Mugabe’s megalomania grew as time went by. Omnipresent at international conferences, where foreign dignitaries continued to treat him like a celebrity, he came to see himself as a leader of global importance. When Nelson Mandela, the moral voice of the African continent, won election as South Africa’s president in 1994, it irked Mugabe greatly. He saw Mandela as an upstart and flatly refused to treat him with deference.
To show his independence and strength, Mugabe ordered the Zimbabwean military to intervene in the Congolese civil war. Following Mobutu Sese Seko’s flight from the Democratic Republic of Congo in 1997, the country descended into chaos. Congo’s new strongman, Laurent Kabila, was faced with an internal rebellion that drew military responses from Namibia, Zimbabwe, Angola, and Chad on Kabila’s side; and from Uganda, Rwanda, and Burundi on rebels’ side. (It also attracted an assortment of mercenary forces from around the world.) The conflict, which turned out to be Africa’s largest ever, cost Zimbabwe $15 million per month and tied up one third of Mugabe’s armed forces.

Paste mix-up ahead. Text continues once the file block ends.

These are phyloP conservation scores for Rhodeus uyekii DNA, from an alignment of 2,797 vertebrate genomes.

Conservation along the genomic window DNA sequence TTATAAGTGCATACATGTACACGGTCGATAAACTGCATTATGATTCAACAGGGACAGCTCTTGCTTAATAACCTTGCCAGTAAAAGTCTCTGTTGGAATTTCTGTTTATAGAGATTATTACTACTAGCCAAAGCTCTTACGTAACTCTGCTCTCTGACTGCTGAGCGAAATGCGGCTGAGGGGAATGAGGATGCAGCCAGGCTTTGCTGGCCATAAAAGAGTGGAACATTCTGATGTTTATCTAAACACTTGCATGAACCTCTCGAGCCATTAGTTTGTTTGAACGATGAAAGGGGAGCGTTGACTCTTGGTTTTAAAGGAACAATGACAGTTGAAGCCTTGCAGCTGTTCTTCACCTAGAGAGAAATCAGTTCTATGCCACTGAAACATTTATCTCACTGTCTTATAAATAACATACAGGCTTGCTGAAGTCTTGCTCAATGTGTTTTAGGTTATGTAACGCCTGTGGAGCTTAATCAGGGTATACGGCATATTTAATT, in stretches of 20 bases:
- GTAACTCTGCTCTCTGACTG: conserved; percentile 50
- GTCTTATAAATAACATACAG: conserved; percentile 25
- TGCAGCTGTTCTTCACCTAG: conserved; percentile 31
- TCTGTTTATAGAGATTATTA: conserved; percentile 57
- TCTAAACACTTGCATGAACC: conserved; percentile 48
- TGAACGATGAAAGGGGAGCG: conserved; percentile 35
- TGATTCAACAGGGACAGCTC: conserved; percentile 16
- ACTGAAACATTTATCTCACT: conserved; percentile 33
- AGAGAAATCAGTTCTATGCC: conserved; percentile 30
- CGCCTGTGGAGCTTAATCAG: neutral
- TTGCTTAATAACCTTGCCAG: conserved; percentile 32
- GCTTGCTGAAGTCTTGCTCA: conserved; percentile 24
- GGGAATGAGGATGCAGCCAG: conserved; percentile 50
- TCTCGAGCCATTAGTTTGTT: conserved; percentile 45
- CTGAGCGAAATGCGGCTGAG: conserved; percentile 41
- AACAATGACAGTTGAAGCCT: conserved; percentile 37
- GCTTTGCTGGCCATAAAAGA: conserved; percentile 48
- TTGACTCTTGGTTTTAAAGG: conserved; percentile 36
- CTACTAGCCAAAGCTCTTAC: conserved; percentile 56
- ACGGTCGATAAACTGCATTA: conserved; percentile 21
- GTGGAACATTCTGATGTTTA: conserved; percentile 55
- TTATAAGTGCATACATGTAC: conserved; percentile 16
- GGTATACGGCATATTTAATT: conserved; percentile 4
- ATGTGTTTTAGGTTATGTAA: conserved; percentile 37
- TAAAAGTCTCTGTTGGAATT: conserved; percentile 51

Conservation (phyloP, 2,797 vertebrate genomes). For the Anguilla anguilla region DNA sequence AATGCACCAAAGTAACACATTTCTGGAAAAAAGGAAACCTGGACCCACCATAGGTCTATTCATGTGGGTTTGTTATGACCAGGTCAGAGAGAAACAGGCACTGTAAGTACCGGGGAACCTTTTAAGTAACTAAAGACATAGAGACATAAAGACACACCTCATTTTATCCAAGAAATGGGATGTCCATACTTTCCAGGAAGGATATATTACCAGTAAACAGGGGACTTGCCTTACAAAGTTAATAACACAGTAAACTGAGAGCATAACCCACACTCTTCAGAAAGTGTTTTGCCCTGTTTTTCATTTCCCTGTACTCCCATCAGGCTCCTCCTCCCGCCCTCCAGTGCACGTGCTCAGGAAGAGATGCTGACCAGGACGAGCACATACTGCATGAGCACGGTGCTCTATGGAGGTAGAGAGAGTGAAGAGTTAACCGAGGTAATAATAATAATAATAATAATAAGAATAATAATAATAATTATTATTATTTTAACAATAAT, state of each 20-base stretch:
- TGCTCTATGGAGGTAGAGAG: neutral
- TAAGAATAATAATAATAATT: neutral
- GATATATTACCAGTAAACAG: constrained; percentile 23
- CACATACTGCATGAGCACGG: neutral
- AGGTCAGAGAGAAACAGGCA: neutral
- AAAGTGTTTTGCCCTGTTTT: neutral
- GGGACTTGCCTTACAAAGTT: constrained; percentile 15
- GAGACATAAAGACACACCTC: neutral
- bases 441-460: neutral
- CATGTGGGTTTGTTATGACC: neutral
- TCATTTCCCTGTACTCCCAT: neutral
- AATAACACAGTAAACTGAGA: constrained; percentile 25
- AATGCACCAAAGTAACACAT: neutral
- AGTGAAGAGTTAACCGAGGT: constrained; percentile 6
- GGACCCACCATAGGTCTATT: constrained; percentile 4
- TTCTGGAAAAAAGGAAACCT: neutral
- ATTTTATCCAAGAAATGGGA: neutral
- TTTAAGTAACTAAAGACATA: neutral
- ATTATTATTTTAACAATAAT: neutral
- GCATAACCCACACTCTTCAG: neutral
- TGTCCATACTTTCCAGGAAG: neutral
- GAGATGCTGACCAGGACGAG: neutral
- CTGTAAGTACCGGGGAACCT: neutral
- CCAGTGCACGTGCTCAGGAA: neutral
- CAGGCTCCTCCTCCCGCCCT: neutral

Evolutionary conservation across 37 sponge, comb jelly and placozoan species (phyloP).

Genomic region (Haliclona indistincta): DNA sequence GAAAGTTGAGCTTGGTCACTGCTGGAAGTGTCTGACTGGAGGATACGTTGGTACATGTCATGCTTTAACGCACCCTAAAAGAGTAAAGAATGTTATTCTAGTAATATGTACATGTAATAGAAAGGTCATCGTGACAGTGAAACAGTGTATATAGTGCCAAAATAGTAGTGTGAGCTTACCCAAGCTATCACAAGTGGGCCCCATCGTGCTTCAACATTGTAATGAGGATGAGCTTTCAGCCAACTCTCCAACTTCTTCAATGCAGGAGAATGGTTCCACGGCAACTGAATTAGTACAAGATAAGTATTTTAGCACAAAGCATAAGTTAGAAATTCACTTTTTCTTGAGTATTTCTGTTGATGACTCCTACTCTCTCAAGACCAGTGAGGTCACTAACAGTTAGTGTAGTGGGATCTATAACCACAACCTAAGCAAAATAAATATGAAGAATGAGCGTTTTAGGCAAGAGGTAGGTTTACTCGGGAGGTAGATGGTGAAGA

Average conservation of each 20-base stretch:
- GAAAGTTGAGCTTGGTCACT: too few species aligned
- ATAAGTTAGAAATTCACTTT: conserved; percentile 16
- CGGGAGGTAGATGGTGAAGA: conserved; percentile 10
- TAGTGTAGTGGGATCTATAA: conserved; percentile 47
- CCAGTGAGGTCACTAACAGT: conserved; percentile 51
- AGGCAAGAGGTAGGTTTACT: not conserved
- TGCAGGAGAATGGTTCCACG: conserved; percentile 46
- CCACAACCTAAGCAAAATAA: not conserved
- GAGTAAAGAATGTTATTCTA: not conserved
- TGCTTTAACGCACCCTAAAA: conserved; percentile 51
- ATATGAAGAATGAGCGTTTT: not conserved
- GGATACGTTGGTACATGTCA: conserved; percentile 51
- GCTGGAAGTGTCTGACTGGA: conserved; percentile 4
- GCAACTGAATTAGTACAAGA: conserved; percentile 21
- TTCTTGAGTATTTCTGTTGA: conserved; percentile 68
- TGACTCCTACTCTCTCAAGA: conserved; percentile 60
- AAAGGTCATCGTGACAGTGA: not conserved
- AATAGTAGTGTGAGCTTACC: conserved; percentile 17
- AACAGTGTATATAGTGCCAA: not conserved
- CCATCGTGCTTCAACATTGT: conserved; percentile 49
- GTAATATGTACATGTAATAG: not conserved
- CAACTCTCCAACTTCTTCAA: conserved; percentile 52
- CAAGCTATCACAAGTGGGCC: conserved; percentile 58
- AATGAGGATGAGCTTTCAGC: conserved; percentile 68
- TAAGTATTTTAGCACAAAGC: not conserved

In return for Mugabe’s help, Kabila rewarded the Zimbabwean president and his generals with mining concessions in the southern part of the Congo (chiefly the Katanga and Kasai provinces). The top brass of the Zimbabwean military, including General Vitalis Zvinavashe, commander of the armed forces, made small fortunes and developed a taste for riches that Mugabe would later find so difficult to satisfy.
Back home, however, the war was very unpopular, and the Zimbabwean population, which paid the military’s bills, threw its support behind the newly‐founded Movement for Democratic Change (MDC), led by a former trade union boss named Morgan Tsvangirai. It was Tsvangirai’s MDC that, in a 1999 referendum, defeated Mugabe’s plans to change the constitution and extend his rule. Furious at his defeat, Mugabe turned on Zimbabwe’s white commercial farmers, whom he suspected of giving financial backing to the MDC.
Over the next few years, almost all of the country’s 4,000 white‐owned farms were invaded by state‐organized gangs. Some of the farmers who resisted the land seizures were murdered, while others fled abroad. Mugabe claimed that the land would be given to the landless masses. In fact, much of the best land was given to his cronies, who proceeded to enrich themselves with such gusto that Mugabe had to plead with them “to choose one [farm] and give up the rest to the government.”